• Get educated and find out the facts about cannabis so you can answer questions and provide your young person with factual information, including how they can reduce risk and harms if they do use cannabis. See our Cannabis DrugFacts page.
  • Pick a good time/place to talk - a place where your young person feels comfortable and you won’t be interrupted. Perhaps go for a walk and talk.
  • Express your concerns without being confrontational or seeming judgemental.
  • Listen to your young person so they feel respected, valued, cared for and supported.
  • Be curious and make sure it’s a two-way conversation – ask questions like “what do you like about using cannabis?” and “what don’t you like about using cannabis?”. Exploring their reasons for using cannabis can help you identify if there are any underlying issues they need support with.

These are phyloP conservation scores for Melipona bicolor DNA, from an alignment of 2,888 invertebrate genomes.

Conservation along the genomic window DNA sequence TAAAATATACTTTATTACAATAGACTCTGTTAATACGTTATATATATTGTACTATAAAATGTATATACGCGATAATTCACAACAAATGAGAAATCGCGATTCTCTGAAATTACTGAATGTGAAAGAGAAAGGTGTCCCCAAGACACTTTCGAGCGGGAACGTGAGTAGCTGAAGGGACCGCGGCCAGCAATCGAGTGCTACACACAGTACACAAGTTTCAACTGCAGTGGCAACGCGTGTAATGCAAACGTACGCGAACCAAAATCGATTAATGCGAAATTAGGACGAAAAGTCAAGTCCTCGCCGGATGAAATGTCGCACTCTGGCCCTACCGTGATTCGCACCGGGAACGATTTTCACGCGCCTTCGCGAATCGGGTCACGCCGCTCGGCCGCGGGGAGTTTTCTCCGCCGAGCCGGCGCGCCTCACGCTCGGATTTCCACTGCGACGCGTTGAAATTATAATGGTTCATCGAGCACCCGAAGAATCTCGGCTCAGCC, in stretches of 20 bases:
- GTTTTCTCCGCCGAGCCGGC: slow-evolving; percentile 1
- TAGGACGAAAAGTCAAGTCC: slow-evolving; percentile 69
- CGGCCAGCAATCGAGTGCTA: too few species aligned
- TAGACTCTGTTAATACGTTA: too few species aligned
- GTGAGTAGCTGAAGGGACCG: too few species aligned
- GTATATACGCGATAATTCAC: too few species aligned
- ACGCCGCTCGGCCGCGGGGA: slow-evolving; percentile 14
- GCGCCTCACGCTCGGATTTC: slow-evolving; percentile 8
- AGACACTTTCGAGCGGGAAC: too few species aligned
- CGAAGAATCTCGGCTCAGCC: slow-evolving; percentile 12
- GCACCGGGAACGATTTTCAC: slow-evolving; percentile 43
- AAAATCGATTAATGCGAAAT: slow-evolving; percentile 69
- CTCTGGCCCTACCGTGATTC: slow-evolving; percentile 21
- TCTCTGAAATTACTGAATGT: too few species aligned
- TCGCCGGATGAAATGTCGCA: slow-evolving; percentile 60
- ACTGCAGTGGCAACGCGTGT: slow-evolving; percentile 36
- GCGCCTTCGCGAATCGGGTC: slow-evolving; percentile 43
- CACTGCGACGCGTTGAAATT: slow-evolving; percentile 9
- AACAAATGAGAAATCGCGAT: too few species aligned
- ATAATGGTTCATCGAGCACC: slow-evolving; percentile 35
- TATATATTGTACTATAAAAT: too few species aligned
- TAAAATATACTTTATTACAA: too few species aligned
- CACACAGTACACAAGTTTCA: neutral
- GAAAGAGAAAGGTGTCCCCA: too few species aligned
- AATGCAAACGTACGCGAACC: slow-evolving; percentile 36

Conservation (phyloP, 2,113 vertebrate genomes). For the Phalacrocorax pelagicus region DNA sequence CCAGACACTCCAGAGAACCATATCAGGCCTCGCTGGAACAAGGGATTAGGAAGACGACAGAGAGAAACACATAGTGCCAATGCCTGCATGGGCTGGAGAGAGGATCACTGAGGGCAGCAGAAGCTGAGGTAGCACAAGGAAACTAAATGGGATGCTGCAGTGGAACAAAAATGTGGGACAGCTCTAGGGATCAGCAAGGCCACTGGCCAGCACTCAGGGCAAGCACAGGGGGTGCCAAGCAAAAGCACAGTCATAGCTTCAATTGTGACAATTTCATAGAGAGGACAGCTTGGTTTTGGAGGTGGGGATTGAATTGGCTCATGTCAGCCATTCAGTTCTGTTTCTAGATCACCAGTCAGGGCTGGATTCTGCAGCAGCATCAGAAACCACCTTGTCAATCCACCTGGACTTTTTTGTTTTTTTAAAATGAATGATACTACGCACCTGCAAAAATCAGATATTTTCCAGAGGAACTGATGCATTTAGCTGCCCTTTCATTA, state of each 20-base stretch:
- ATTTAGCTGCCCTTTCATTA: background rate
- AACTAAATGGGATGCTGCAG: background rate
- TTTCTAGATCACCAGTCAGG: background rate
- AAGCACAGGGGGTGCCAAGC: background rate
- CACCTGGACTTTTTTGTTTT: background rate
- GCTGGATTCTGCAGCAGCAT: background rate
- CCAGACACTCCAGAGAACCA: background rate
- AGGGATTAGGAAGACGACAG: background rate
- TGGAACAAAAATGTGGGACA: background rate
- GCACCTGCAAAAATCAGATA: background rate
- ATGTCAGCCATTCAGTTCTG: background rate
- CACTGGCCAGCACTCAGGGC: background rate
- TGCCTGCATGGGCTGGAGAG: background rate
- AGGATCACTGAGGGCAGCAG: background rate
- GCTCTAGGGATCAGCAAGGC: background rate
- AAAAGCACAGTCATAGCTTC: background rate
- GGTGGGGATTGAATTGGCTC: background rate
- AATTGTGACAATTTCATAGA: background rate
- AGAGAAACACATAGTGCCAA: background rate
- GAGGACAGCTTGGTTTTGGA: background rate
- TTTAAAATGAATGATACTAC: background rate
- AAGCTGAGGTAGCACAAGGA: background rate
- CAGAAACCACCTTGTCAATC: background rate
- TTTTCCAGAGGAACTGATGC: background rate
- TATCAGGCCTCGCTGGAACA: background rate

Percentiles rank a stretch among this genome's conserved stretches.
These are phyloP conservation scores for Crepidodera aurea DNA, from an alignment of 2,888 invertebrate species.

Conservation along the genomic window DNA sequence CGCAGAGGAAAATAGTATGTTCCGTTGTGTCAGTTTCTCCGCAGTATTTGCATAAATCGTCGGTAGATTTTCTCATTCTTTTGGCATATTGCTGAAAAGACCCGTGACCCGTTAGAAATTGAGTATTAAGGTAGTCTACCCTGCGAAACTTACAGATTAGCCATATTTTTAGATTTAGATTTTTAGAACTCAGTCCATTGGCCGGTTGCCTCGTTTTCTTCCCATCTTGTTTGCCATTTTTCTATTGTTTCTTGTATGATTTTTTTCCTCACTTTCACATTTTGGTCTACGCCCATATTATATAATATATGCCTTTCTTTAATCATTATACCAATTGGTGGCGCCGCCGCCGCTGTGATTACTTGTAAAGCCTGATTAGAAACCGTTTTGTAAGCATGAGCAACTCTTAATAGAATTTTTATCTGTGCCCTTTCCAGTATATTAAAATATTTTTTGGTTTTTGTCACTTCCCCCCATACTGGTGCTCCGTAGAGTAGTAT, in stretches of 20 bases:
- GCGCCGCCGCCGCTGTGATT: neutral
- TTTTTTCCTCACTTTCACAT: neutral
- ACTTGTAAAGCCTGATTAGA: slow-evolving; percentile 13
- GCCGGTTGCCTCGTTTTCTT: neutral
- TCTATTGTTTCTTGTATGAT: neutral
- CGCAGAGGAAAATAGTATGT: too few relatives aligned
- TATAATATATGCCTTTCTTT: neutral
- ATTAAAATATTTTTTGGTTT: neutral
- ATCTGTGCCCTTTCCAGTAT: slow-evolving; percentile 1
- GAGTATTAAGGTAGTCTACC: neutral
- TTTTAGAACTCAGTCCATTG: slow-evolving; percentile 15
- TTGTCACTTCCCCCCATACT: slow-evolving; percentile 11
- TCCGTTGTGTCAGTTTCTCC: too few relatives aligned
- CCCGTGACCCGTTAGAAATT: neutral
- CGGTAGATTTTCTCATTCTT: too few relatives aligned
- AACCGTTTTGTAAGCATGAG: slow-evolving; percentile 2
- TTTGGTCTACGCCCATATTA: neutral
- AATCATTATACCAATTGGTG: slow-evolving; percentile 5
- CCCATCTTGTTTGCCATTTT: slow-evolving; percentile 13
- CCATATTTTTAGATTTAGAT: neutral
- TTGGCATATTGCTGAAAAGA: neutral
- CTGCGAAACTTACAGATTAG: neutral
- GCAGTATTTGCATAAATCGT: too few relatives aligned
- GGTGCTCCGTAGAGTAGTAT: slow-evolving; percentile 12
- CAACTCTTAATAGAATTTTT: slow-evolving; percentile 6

• Keep the conversation door open by letting them know you are available to talk with them anytime. See Talking about drugs
  • Offer options if they don’t want to talk to you – is there a sibling, aunt or uncle or close family friend they might prefer to connect with or, if they decide they want more help, you can explore options for counselling or other supports.15, 16
  • Refer to Positive Choices for further information about starting the conversation.

Starting conversations about alcohol and drug use when your children are young creates a safe and non-judgemental space where they can continue to come for support and advice. Revisiting these discussions as your child’s understanding continues to develop can help them make informed choices in the future.

  1. Winters KC, Arria A. Adolescent Brain Development and Drugs. Prev Res. 2011;18(2):21-4.
  2. National Institute of Drug Abuse (NIDA). Why do adolescents take drugs? 2014 [17.11.2021].